Viking Youth

The Viking Youth (Wiking-Jugend, VY),1 founded 1952, was a post-war neo-Nazi organisation based on the model of the Hitler Youth. The VY, named after the SS Viking Division, emerged when the youth organization of the Socialist Reich Party, the “Reich Youth” (Reichsjugend), was outlawed. Founder and first federal chairman became former Reich Youth leader Walter Matthaei, who during the Nazi era had been an official in the ministry for the occupied eastern territories under Alfred Rosenberg.2

Matthaei left Germany shortly after the foundation of the VY, probably to escape prosecution. He settled in Francoist Spain, from where he acted until his death as one of the leading figures in the European neo-Nazi network, and cooperated with his successors at the head of the VY.3 Subsequently the organisation was led for three generations by the sons of the Nahrath family. First by Raoul Nahrath, then up from 1967 by his son Wolfgang Nahrath (1929-2003), and finally up from 1991 by Wolfgang’s son Wolfram Nahrath (*1962).

The Nahrath Family

Udo Voigt (l.), Jörg Hähnel (c.), Wolfgang Nahrath (r.)

Next to their activity in the Viking Youth both Wolfgang and Wolfram Nahrath were later actively involved in the NPD. In 1993, Wolfgang Nahrath was elected deputy chairman of the NPD in North Rhine-Westphalia and became member of the federal executive committee of the party. From 1992 to 1994 he worked for the NPD-affiliated German Workers' Association as a social judge, but had to resign from the post, because he publicly confessed to National Socialism. After Wolfgang Nahrath had died on February 27, 2003, the right-wing extremist scene commemorated the 5-year anniversary of his death in the so-called "Schlageter meeting", dedicated to the memory of the Free Corps member Albert Leo Schlageter.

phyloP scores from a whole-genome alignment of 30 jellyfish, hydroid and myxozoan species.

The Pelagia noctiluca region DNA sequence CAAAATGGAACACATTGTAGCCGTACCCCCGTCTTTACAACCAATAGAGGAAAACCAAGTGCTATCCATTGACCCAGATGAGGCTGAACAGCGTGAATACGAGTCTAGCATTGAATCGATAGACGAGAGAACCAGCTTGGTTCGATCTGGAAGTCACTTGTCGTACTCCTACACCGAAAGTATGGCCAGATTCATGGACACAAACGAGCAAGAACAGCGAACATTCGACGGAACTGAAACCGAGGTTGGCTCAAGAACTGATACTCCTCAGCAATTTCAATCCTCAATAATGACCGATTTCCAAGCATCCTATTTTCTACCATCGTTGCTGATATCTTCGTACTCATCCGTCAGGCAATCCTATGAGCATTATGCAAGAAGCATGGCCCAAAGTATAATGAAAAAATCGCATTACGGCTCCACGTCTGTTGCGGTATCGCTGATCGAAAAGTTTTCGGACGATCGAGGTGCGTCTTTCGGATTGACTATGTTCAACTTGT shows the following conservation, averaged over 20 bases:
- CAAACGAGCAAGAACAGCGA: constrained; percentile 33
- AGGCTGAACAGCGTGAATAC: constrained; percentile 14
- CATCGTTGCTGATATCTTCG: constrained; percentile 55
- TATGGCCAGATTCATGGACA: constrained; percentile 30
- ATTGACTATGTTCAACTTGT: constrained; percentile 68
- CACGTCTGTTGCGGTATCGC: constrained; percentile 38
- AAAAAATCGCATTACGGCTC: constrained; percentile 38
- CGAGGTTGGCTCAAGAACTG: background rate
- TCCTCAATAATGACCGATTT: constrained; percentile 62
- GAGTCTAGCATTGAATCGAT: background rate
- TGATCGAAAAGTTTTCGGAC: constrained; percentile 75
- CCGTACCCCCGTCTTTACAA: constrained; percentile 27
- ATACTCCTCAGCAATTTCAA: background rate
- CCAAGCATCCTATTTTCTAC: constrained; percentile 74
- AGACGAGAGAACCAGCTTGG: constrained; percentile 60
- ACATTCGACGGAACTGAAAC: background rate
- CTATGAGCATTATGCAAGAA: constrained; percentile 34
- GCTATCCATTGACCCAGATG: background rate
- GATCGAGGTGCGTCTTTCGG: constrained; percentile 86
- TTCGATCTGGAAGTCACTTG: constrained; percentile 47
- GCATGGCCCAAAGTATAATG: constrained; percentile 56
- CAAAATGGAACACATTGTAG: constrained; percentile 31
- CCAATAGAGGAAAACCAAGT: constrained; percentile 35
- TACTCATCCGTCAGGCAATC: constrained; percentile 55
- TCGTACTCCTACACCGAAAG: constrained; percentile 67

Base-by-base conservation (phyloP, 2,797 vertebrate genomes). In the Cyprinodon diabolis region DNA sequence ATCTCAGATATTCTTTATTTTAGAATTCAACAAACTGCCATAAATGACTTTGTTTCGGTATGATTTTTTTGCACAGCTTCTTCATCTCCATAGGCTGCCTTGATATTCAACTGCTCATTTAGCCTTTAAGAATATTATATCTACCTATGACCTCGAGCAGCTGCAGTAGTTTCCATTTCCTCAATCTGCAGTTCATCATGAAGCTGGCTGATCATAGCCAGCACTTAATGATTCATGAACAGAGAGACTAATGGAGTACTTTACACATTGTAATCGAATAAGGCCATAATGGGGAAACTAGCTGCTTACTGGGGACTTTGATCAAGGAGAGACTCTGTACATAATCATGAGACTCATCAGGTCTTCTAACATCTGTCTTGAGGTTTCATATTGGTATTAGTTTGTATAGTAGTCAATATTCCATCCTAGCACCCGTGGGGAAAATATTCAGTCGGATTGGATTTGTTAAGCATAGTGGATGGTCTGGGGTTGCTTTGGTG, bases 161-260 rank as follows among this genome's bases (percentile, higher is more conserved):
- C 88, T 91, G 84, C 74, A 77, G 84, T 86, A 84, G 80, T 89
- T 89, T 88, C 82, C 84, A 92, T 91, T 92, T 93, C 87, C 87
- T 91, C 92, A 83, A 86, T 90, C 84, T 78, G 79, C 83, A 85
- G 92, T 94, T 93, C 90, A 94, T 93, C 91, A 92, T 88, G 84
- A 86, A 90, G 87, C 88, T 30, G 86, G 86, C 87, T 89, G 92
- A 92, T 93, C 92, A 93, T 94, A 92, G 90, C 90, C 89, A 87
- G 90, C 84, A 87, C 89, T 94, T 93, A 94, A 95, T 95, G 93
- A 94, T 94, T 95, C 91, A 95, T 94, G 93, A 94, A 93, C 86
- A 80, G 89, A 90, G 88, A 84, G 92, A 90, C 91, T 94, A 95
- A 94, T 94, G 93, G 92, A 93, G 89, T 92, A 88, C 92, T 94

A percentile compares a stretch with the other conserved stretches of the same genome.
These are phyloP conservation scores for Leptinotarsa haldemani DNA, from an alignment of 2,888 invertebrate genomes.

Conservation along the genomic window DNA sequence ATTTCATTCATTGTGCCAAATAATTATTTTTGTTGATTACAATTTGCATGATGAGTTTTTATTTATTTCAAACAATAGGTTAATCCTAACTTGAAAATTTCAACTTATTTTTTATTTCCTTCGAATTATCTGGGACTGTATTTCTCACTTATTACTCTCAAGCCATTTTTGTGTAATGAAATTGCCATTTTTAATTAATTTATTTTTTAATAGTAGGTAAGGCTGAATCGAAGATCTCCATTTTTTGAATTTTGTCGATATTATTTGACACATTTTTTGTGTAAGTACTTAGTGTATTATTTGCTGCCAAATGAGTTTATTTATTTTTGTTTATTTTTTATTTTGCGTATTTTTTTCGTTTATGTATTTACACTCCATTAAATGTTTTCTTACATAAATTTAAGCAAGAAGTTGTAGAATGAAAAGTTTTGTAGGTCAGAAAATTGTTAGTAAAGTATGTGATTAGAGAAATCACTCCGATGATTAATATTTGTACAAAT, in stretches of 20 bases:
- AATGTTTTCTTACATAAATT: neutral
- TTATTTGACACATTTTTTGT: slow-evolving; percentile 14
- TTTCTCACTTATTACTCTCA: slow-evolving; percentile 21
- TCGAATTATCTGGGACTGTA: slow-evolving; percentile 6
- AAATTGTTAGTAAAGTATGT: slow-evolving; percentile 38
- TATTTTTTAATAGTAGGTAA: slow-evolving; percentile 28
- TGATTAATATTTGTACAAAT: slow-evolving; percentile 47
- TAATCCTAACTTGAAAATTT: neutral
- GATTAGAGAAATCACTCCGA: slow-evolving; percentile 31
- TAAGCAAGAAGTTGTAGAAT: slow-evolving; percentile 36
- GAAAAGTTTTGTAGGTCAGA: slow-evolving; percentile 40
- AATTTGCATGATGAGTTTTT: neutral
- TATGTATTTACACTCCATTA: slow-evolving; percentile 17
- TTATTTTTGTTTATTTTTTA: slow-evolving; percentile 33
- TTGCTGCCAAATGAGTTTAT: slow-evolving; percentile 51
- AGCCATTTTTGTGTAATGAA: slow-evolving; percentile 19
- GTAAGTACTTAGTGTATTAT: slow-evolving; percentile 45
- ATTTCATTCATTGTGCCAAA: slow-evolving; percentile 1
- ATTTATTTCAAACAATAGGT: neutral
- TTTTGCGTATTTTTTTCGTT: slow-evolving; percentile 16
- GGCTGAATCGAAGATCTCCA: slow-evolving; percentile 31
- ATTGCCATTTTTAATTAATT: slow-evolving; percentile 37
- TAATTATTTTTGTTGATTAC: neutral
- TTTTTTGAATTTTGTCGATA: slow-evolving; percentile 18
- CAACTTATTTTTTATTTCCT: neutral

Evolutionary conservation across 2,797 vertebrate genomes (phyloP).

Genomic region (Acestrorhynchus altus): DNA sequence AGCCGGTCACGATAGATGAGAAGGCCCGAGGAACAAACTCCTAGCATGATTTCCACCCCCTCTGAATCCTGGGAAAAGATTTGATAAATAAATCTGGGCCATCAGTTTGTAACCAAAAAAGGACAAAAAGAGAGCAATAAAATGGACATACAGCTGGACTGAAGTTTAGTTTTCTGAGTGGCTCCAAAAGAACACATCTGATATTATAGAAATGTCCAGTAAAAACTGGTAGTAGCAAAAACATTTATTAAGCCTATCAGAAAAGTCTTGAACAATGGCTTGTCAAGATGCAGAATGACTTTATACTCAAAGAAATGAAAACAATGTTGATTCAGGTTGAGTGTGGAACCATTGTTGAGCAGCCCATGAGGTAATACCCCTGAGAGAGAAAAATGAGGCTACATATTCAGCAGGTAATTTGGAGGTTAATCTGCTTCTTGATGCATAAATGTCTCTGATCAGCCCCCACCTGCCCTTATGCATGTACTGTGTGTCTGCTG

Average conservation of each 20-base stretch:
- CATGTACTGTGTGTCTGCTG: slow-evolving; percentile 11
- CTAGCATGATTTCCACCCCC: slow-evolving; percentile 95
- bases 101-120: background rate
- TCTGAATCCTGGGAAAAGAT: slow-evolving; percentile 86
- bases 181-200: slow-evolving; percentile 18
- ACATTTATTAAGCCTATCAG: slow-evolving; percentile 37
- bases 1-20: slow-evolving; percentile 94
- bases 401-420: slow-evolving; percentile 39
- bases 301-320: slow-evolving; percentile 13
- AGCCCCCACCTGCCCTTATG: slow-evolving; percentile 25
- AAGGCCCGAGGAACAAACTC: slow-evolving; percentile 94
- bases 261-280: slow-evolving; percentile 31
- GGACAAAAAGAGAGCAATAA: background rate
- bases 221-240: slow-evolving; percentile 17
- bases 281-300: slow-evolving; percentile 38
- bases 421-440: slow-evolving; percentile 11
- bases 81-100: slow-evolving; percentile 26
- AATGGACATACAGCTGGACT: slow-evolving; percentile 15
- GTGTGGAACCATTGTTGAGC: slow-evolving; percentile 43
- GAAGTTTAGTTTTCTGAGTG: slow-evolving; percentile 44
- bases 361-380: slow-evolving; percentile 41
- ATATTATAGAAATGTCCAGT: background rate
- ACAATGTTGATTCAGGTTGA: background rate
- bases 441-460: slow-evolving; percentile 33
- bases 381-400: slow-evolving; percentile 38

Wolfram Nahrath

Wolfgang’s son Wolfram Narath (*1962), is a neo-Nazi “celebrity lawyer”. He was heading the Viking Youth from 1991 until its ban in 1994, and after that became active in the organisation German Youth Loyal to the Homeland (Heimattreue Deutsche Jugend, HDJ) as well as in the NPD. Currently Nahrath runs a law firm in Berlin, and was appointed to the NPD’s internal “Federal Court of Arbitration”. Lately Nahrath was in the limelight because he appeared as the public defender of local NPD politician Ralf Wohlleben, who had helped to acquire weapons for the National Socialist Underground murderer trio.

Wolfram Nahrath was a close friend of Jürgen Rieger, Holocaust denier, lawyer, and former deputy chairman of the NPD, who died in 2009. Rieger had also been a central figure in the Viking Youth, and had provided facilities for the organisation’s paramilitary camps in the 1980s.4 Nahrath had announced the birth of his children in Rieger’s “Nordic” newspaper “Neue Anthropologie”, a sister journal of Roger Pearson's Mankind Quarterly.5

Other members of the Nahrath family are still active in the far-right scene, e.g. Dirk Nahrath, a former “Gauleiter” of the VY and later involved in the HDJ, as well as his daughter Wiebke Nahrath, who is currently supporting the Würzburg section of Pegida, called WüGIDA.6

Gladio connections

Viking Youth members had ample connections to organizations linking into the “Gladio” network, amongst them CEDADE, New European Order (NEO), Wehrsportgruppe Hoffmann, and Action Front of National Socialists. All of these organizations were subsequently implicated in terrorist activities.

“New Order” parties

In the 1950s the Viking Youth joined the Lausanne-based neo-fascist alliance New European Order (NEO), founded in 1951 by i.a. René Binet and Gaston-Armand Amaudruz as radical splinter group from the European Social Movement (ESM)7 and its national counterparts Movimento Sociale Italiano (MSI) and Deutsch-Soziale Bewegung (DSB). The German section, DSB, was lead by Karl-Heinz Priester, former propaganda head of the Hitler Youth and after the war involved in Nation Europa. Priester was in close contact with both René Binet and Otto Skorzeny (CEDADE).